Most of the backs could put up the weight only once or twice, while a couple exceptions pounded out more than 10 reps. In hopes of not killing myself and abruptly ending my tryout, I decided I would try to put up the 225 once then stop and live to fight another day. As I slowly lifted the bar down toward my chest, I struggled to lift the bar back up, but with a spotter behind and on each side of me, I calmly breathed and pushed the bar back up to its resting spot. I did it! I really couldn't believe it.

Finally, we headed into the gym, where we got down to some good old fashioned football with a wide receiver gauntlet drill. Each receiver sprinted down the middle of the basketball court and had to catch passes that were seemingly shot out of a cannon from eight different quarterbacks. Four passers were on each side, and the receivers had to run about five yards and catch a pass from their left then another five and catch a pass from their right. This continued for roughly 40 yards. My main goal was to throw a catchable ball to each receiver, and I accomplished that goal for the most part. It was amazing to see receivers make each catch then have to turn their heads and make another grab in a matter of seconds.

The Generals saved the best drill for last. Each quarterback picked a route for a receiver to run, and a defensive back played man-to-man coverage. We ran slants, hitches, outs, comebacks and the occasional deep pattern. My first couple throws shook off my rusty arms, as the balls pretty much short-hopped my receivers. But then I got into the groove, completing some throws on a comeback, hitch and hitch-and-go, where the defensive back was so badly burned I just had to lob the ball to my receiver for a big gainer. I was pleased with my performance, and luckily, nobody laughed out loud at my movement in the pocket, which included three-step drops, play-action passes and bootlegs.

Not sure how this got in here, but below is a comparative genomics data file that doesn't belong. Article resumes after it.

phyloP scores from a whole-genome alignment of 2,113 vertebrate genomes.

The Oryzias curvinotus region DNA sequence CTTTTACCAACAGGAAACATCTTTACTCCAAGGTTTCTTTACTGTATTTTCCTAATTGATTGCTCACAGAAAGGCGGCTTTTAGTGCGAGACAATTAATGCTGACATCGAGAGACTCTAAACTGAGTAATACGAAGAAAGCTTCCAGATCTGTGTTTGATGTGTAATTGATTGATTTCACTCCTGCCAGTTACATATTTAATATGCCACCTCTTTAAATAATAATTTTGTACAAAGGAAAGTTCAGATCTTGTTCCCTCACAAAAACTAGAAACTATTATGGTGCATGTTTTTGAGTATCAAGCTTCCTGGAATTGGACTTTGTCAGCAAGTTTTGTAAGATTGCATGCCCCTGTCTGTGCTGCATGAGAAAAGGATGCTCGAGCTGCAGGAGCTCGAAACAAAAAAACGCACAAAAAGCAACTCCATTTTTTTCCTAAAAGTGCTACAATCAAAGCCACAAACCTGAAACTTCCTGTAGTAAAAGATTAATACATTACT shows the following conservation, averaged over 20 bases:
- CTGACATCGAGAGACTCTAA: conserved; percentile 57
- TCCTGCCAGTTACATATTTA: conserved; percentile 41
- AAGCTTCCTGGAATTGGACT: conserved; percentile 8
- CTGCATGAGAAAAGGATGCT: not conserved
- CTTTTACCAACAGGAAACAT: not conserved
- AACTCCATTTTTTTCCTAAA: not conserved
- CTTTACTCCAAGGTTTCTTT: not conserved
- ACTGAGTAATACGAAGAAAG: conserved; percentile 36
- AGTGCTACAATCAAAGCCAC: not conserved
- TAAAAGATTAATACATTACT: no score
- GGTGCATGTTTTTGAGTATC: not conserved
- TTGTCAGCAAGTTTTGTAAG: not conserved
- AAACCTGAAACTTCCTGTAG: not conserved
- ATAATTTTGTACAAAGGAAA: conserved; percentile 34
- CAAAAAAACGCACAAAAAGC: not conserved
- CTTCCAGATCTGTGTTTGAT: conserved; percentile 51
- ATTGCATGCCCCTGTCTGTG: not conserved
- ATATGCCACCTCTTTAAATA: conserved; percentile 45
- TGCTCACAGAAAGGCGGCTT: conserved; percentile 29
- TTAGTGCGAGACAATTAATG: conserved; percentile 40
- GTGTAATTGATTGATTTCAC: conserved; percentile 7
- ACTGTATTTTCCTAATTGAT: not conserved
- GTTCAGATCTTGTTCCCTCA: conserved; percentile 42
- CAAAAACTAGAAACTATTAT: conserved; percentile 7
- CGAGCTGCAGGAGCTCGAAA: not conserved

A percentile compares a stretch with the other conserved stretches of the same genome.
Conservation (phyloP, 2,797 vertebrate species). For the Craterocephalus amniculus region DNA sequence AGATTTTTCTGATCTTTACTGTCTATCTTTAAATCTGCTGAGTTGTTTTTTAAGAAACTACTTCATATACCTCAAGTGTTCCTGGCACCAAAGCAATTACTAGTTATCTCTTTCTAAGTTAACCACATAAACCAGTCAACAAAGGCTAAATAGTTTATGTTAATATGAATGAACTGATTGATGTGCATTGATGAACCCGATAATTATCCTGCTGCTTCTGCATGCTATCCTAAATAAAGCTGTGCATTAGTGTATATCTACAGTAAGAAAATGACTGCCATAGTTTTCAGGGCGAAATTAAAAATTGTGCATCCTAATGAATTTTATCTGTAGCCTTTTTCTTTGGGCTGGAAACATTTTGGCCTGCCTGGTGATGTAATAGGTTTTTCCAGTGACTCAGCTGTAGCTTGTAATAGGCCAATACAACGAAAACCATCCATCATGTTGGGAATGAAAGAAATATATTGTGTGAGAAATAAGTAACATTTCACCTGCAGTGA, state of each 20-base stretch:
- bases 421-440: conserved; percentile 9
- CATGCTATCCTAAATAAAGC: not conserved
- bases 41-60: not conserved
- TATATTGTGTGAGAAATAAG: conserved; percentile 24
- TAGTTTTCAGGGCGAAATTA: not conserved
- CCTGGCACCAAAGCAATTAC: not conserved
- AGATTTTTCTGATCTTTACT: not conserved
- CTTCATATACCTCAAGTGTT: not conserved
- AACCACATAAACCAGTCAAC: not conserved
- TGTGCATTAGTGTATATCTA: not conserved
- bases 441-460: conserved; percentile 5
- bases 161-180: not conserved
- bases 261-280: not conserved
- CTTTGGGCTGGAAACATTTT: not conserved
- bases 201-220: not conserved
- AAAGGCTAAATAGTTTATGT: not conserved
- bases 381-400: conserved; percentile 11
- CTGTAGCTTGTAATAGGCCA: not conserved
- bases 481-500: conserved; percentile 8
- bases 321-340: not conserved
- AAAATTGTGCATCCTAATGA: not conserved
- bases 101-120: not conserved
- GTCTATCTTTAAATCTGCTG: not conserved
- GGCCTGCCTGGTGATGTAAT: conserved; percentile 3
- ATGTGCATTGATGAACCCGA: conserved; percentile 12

We took snaps both under center and from the shotgun, and the players showed off their physicality. Although we were without pads and indoors, receivers and corners got in each other's grills, playing plenty of bump-and-run coverage. Players competed with tenacious intensity, and even though not a lot of people knew each other, there was plenty of communication and teamwork. It was nice to see a pool of talent working hard for one common cause.

Williams Bay senior Karl Rivers, who tried out for linebacker, had an excellent time at the tryout.

"It was a great atmosphere," the former Bulldog lineman said. "Everything was really calm and we worked out in a fun, joking manner."

Fellow Williams Bay senior Brock Baumbach said he enjoyed the communication among players.

"Everyone acted like a team," Baumbach, a former Bulldog lineman, said.

The team's owner, Derek Diehl, was impressed with turnout.

"I was satisfied with the guys," he said. "The people that were here found reasons to be here, and the people that weren't found reasons not to be. I was happy. My favorite part was the competitiveness from the players. I get a thrill from that."

Diehl added he is pleased with the community sponsorship interest and the local interest from players thus far.

The Generals staff will evaluate tape this week then inform players if they made the team or not. Another indoor tryouts will be held starting Feb. 13.

I'm proud to say no matter the outcome, I finished the tryout and didn't pass out halfway through. As you may have expected, though, the day after the tryout I could barely move (and I'm talking pain when putting on my pants). Sometimes, it's just the price you pay for a good story.